Can’t leverage precision marketing yet? To prepare, we suggest:
- Establish, scrub, and maintain clean data in your CRM.
- Establish best practices and SOPs
- Monitor for compliance
- Leverage data segmentation within your CRM records on trends such as geography, persona, demographics, product, sales representative, and other buyer’s journey triggers
- Consider a technical stack that pulls together your CRM, your website data, company communication channels such as email and social media, sales, and customer service activities so you have a complete data snapshot of each customer’s individual experience with your company.
- Leverage your data’s automation capabilities in all departments including:
- Customer Service
Next Normal Ahead
As the Rolling Stones sang in the song Gimme Shelter, war is just a shot away. Meaning we are just one moment away from the consequences of our decisions.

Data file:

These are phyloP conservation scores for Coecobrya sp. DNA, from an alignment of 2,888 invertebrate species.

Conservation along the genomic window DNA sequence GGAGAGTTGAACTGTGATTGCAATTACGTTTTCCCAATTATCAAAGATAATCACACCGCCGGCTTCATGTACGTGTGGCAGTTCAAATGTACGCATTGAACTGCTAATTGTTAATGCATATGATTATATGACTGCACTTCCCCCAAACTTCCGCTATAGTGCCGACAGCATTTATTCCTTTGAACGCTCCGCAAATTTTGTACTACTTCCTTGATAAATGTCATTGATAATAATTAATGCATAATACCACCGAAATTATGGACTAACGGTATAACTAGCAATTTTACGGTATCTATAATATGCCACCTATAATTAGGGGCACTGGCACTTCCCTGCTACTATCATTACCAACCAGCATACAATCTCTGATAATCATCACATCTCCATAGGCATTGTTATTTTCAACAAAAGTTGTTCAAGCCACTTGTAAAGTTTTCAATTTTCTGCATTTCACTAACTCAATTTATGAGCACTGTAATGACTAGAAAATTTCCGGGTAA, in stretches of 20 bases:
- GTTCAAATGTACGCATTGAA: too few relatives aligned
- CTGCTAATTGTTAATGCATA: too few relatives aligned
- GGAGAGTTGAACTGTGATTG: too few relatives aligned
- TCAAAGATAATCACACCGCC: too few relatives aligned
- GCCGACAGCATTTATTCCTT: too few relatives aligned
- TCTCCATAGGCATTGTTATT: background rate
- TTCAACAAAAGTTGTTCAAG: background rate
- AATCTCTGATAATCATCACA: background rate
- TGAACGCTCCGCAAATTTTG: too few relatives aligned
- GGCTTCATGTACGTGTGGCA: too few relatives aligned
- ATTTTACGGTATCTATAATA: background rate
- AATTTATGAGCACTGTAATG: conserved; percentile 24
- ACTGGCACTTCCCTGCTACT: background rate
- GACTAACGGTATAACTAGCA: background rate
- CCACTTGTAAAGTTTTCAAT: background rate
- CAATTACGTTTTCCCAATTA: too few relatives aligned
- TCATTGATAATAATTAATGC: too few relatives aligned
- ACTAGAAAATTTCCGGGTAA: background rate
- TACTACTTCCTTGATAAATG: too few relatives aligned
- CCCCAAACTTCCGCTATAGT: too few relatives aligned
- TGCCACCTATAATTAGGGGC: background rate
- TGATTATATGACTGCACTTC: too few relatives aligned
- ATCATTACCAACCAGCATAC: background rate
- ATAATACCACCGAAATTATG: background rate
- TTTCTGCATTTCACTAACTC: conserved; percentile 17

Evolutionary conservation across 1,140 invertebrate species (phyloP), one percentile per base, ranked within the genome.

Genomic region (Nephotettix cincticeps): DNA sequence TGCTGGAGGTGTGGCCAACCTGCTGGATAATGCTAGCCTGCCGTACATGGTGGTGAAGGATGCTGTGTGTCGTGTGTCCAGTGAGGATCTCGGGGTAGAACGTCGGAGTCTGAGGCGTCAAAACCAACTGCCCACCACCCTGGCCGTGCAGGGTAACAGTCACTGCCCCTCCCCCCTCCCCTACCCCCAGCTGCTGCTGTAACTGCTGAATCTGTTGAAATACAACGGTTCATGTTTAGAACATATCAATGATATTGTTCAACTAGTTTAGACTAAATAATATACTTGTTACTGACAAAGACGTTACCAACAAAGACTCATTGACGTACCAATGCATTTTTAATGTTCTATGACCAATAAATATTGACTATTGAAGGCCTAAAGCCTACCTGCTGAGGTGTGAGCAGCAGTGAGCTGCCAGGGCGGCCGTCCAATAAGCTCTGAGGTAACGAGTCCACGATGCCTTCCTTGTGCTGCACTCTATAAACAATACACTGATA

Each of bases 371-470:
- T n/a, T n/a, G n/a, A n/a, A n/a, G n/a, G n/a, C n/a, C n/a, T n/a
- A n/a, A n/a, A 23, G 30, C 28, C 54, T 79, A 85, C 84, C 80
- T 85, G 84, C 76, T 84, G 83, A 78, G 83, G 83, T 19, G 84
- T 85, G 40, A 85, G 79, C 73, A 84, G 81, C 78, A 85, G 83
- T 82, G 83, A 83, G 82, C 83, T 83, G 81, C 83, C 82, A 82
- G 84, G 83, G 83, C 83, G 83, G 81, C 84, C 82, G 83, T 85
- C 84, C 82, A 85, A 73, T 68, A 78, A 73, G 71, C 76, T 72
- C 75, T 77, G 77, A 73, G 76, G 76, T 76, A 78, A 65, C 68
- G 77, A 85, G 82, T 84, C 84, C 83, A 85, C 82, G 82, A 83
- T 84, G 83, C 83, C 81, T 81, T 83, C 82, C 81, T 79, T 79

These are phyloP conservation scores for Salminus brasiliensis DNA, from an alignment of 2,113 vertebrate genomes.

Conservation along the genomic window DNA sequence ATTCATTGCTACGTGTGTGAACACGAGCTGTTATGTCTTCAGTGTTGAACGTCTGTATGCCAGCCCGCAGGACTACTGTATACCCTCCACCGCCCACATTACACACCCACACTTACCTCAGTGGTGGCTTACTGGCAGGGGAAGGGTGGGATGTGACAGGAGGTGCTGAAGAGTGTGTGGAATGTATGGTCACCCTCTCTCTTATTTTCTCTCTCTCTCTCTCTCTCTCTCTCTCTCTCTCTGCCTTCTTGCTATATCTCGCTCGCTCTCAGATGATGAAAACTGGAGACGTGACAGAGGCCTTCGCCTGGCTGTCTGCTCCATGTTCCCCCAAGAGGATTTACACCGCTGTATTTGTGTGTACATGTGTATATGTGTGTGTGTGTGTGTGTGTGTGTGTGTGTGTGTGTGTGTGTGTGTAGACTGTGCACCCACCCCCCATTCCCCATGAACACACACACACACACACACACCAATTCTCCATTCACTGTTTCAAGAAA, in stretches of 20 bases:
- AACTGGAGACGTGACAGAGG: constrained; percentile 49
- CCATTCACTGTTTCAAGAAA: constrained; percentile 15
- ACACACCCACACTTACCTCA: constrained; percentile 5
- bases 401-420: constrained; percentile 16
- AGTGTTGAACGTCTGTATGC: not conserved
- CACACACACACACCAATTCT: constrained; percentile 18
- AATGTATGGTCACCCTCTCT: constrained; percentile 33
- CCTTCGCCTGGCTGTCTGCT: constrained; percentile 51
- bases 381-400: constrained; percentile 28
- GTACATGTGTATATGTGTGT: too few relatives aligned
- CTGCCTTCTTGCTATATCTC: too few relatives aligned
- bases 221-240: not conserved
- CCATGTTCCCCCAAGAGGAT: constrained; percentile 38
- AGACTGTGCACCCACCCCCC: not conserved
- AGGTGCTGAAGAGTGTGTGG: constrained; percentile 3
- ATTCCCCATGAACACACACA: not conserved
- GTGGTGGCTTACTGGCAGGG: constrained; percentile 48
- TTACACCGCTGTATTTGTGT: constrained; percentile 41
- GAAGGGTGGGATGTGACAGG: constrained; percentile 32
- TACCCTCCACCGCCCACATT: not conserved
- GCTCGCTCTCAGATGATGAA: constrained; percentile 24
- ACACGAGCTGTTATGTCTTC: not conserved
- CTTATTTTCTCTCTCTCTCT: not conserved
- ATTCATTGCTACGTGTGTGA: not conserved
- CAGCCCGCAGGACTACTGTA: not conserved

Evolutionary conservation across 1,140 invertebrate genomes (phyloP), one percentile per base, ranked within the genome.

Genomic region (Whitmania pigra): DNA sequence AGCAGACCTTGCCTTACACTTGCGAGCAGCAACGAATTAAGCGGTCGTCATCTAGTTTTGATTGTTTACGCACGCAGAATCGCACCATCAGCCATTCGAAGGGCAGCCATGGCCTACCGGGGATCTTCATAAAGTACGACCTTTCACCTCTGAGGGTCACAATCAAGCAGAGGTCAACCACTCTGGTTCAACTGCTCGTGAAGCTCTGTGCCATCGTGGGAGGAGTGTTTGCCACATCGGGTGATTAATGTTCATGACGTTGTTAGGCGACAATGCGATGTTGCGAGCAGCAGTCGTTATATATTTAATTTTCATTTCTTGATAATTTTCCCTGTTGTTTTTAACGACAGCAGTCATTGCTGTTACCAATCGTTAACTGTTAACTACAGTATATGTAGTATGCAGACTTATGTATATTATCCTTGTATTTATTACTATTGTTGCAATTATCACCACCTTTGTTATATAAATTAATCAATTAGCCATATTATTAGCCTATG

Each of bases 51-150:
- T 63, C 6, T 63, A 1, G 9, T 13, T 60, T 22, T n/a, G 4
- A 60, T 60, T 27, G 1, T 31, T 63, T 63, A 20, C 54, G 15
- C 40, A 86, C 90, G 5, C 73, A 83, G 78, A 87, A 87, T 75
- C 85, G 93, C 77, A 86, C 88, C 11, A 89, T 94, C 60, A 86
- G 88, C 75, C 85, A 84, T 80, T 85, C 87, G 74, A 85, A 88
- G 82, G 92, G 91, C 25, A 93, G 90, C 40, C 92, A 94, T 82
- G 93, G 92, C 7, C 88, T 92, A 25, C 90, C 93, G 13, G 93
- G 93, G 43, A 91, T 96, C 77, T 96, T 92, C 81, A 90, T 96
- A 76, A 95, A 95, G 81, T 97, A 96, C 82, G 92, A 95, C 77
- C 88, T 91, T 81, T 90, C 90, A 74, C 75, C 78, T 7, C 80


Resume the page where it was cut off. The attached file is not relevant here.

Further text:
Malcolm Gladwell called this the “tipping point” — that magic moment when an idea, trend, or social behavior crosses a threshold, tips, and spreads like wildfire.
Leaders play the game like every moment is a call away from a tipping point on the field. Will you call each play from the huddle or rapidly without pause?
Personally, like Patriots' head coach Bill Belichick, I’ll be rereading Sun Tzu’s "The Art of War” — attacking weaknesses, utilizing strengths, and preparing for the new next normal.
Illustrations by John Gummere